Supramolecular Chemistry. 60. Solvent Effects on Crown-Ether Complexationsстатья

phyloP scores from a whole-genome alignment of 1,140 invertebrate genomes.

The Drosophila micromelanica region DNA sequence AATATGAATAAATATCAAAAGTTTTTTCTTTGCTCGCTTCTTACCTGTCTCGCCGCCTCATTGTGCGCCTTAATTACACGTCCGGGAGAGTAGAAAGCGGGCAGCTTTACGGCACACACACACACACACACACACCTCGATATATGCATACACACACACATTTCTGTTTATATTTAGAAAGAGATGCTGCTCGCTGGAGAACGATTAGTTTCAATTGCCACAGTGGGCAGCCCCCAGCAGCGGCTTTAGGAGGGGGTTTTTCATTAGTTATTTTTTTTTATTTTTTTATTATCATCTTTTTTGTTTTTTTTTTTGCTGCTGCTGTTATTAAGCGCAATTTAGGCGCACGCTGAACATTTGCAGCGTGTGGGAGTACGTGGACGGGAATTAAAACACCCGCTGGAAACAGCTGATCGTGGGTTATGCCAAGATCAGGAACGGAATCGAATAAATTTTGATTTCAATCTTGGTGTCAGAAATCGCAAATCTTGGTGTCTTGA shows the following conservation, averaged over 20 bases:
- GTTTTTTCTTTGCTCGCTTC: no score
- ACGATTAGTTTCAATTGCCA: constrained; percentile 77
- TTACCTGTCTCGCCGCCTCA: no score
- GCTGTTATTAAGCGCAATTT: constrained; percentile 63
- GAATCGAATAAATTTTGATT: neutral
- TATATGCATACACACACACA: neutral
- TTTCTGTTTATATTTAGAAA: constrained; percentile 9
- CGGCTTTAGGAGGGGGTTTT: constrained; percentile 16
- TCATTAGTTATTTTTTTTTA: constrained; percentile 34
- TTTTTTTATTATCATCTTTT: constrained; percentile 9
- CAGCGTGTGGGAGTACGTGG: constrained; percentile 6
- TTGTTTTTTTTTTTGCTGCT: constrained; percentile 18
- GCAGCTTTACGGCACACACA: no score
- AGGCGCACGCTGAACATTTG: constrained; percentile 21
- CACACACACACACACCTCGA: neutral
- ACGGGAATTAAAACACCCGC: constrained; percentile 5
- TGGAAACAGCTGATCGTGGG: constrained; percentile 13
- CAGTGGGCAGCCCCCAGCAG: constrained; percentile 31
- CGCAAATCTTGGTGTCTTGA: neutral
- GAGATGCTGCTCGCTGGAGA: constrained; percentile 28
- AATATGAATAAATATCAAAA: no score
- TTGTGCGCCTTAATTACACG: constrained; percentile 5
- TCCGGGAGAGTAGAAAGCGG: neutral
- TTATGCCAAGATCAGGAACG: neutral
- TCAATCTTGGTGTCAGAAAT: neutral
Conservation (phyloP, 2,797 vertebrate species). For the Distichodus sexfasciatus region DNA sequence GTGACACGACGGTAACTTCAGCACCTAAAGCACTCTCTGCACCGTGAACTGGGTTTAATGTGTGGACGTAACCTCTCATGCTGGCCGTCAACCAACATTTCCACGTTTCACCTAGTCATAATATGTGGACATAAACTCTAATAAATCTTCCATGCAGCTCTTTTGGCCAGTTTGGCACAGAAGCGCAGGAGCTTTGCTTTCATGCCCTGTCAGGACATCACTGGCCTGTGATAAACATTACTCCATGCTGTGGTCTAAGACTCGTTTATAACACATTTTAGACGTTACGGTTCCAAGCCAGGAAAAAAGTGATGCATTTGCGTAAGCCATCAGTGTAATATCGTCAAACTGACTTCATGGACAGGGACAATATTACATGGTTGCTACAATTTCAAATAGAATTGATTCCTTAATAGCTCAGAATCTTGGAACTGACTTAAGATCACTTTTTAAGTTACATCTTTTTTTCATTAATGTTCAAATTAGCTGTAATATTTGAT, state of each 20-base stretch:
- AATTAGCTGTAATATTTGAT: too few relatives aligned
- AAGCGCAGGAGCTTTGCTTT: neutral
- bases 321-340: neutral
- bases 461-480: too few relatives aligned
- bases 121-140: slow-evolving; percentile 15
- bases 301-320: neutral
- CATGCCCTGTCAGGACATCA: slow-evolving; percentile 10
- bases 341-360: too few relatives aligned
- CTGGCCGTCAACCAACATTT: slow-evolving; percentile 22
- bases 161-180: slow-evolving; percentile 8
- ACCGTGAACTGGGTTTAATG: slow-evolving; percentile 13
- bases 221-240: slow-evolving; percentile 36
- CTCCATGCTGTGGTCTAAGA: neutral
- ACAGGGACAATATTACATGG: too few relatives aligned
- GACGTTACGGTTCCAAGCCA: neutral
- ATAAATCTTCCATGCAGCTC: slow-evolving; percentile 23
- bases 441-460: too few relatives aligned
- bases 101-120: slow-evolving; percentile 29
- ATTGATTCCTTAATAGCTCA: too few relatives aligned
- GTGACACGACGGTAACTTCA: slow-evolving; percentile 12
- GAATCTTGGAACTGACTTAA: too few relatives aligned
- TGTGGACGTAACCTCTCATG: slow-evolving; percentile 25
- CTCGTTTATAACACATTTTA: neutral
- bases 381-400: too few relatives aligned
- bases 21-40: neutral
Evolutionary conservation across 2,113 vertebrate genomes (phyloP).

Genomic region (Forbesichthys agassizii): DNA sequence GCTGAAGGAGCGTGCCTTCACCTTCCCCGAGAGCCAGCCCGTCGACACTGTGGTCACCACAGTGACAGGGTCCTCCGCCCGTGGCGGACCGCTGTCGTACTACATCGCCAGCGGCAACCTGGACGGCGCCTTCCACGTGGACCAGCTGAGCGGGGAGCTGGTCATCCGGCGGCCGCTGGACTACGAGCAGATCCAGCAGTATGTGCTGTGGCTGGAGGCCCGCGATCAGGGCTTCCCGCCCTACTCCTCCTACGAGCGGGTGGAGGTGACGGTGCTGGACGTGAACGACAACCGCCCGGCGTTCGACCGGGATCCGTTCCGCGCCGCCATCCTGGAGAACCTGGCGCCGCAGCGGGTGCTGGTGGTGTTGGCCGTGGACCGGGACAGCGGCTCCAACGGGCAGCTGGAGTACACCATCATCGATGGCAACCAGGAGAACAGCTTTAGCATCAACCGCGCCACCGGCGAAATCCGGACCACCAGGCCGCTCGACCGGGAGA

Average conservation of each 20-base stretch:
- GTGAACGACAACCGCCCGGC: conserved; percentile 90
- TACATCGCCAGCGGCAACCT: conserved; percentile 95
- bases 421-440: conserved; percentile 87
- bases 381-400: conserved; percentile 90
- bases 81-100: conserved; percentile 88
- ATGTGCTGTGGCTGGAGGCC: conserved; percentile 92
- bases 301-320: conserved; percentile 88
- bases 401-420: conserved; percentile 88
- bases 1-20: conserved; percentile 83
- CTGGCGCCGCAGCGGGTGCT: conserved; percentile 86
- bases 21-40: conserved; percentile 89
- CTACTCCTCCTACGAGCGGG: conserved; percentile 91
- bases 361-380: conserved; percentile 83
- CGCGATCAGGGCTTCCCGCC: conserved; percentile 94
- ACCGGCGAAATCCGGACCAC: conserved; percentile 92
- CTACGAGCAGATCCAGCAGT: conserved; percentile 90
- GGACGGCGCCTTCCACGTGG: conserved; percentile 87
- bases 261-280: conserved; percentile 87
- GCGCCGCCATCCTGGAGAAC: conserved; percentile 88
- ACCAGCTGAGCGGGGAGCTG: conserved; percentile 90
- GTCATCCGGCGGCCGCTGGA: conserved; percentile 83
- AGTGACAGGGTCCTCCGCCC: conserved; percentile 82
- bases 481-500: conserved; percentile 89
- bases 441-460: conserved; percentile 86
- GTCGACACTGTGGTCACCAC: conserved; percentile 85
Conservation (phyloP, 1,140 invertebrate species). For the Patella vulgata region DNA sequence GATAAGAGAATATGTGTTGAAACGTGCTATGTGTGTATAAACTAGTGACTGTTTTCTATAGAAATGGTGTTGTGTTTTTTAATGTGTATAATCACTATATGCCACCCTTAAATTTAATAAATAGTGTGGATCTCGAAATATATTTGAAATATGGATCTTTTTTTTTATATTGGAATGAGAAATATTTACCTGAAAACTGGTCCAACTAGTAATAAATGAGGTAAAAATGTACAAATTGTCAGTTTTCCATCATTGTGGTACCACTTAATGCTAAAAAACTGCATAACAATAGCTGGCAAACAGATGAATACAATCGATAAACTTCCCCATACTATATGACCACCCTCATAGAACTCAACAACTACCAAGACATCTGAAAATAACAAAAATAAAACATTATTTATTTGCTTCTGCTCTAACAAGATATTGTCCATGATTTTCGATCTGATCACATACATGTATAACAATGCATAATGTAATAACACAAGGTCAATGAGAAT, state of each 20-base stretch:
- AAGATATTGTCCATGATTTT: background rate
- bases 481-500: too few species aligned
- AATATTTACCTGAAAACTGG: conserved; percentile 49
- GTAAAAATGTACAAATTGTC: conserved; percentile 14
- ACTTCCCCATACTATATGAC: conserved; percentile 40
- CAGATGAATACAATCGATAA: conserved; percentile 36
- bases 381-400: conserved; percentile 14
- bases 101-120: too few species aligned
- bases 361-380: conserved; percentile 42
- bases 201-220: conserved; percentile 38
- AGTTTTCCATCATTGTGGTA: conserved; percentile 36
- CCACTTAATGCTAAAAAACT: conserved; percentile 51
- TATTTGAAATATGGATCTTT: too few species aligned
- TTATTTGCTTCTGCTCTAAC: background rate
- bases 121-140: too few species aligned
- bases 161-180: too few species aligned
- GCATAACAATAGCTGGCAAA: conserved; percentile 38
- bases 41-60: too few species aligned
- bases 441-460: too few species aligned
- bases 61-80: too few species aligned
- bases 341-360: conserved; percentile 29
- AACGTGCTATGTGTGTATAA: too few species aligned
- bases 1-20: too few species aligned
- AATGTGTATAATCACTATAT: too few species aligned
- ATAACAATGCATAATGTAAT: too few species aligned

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[1] Supramolecular chemistry. 60. solvent effects on crown-ether complexations / V. P. Solov’ev, N. N. Strakhova, O. A. Raevsky et al. // Journal of Organic Chemistry. — 1996. — Vol. 61. — P. 5221–5226. A comprehensive study of complexation between potassium salts and 18-crown-6 in 14 different solvents shows stability constant K increases by >104 from water to pure methanol or to propylene carbonate (PC), with constants increasing in the order H2O < HMPT < DMSO < DMF < MeCHOHMe < MeCN < Me2CO < MeOH < PC. The mostly calorimetrically determined thermodynamic values of complexation between metal ion m and ligand l (ΔGml, ΔHml, ΔSml) are compared with a large range of available solvent properties. Linear correlations (with coefficients R ≈ >0.95) are obtained for ΔGml with standard Gibbs transfer energies ΔGot of the metal ion from water to the given solvent. Analyses of literature data with some other cations and ligands, including the [222] cryptand, also revealed , that the complexation constant changes are essentially a linear function of the cation desolvation free energies. Less meaningful correlations (R ≈ <0.9) are obtained with values characterizing the electron donor capacity of the solvent. Parameters characterizing the solvent polarity, such as ET, are extremely poor descriptors (R = 0.3) of the medium effects. In binary dioxane−water mixtures ΔGml and even ΔHml correlates well with the vol % of water, or with corresponding solvophobicity parameters Sp (R = 0.97). The reaction enthalpies ΔH vary much more than ΔG, for instance from 12 kJ/mol (in MeCN) to 68 kJ/mol (in Me2CHOH), without meaningful correlations to known solvent properties, or between ΔG and ΔH. An exception is the correlation of ΔH with the solvent polarity index π* (with R = 0.996, if MeCN is excluded). Solvent effects on the ligands are studied by NMR in view of the possible geometry changes of crown ethers from oxygen-in (with aprotic solvents) to oxygen-out (with water) conformations of the macrocycles. Preliminary NMR results, however, point to similar oxygen-in conformations in water as well as in chloroform, in line with molecular mechanics calculations. [ DOI ]

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